Consumers have shown a growing preference for AWD and EFI options in recent years. EFI engines are increasingly more popular with consumers along with 4WD, independent suspension, bench seats and speeds exceeding 25 mph. We estimate that EFI accounted for just over half of golf- and turf-type UTV sales in 2009, up from an estimated 40 percent in 2008 and 27 percent in 2007. Expect this growth to continue over the next few years.
There are roughly a half-dozen distributors targeting the hunting/outdoor market by offering 4x4 electric UTVs based off golf cart designs. This niche, which was carved out by Bad Boy Enterprises, now includes Stealth, Ruff n’Tuff and Fairplay, all with significant market shares. Now that Polaris and Tomberlin are entering the electric UTV field, it looks as if the electric hunting category has growth potential.
One factor that hindered this segment in 2009 was the emergence of heavy tax credits for low-speed vehicles, forcing many OEMs of electric vehicles with more limited production capacities to focus almost exclusively on LSVs at the expense of their utility vehicles. Most of the tax credits have since expired, so we may see a more “normal” performance this year.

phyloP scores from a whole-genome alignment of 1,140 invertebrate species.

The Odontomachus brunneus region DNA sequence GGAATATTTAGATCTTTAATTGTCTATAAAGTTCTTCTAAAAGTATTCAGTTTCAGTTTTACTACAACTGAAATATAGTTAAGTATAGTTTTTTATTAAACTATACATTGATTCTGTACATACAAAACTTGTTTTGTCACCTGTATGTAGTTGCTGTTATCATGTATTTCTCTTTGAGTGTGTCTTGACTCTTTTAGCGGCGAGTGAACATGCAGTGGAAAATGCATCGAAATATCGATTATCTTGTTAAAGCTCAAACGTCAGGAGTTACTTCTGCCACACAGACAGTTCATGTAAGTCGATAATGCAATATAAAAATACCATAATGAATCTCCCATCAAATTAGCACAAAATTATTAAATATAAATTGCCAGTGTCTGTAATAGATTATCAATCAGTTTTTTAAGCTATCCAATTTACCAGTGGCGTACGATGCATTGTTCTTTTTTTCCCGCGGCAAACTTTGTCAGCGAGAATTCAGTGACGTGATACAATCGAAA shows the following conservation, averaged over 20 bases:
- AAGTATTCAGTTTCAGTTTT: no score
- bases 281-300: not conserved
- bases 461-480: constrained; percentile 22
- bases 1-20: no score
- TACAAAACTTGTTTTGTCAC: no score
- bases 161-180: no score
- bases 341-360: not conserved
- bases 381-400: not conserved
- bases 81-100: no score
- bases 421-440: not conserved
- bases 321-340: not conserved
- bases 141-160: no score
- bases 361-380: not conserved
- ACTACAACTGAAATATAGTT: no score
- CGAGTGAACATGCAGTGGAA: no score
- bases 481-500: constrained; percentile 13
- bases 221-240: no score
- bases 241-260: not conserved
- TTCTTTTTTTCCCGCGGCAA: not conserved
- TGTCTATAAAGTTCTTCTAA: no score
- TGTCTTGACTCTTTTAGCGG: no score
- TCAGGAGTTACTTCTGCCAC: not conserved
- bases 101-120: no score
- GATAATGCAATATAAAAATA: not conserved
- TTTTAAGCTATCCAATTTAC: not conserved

Major OEM market shares
By our estimates, Polaris’ share of UTVs, including golf-type models, was at about 30 percent in 2009, up from 2008, thanks in part to the new Ranger 800 lineup and a new 400cc model. This year promises to be even better for the Minnesota-based OEM due to the Ranger EV and four-seat RZR coming on-stream and the sales boost Polaris will get from its collaboration with Bobcat. Polaris also has been able to expand market share by capitalizing on the Yamaha Rhino’s troubles over the past year.
Kawasaki claims the second position with close to a 15 percent share, benefiting from a full year with the fuel-injected Teryx products in the market.
Kubota moved ahead of Deere in 2009 into third place, with over 10 percent of the turf- and golf-type UTV market. There is a reasonable possibility that Kubota may move ahead of Kawasaki in 2010 if the initial popularity of the RTV500 continues.
Deere’s Gator sales continued to decline in 2009, although the company maintained its fourth position in the UTV market with about a 10 percent share of golf- and turf-type models (which remained static with 2008 share figures). Its new sporty XUV for 2010 may prove successful if Deere can solve the conundrum confounding all non-powersports manufacturers: that UTV buyers seeking recreation generally do not consider non-powersports dealerships as places to shop.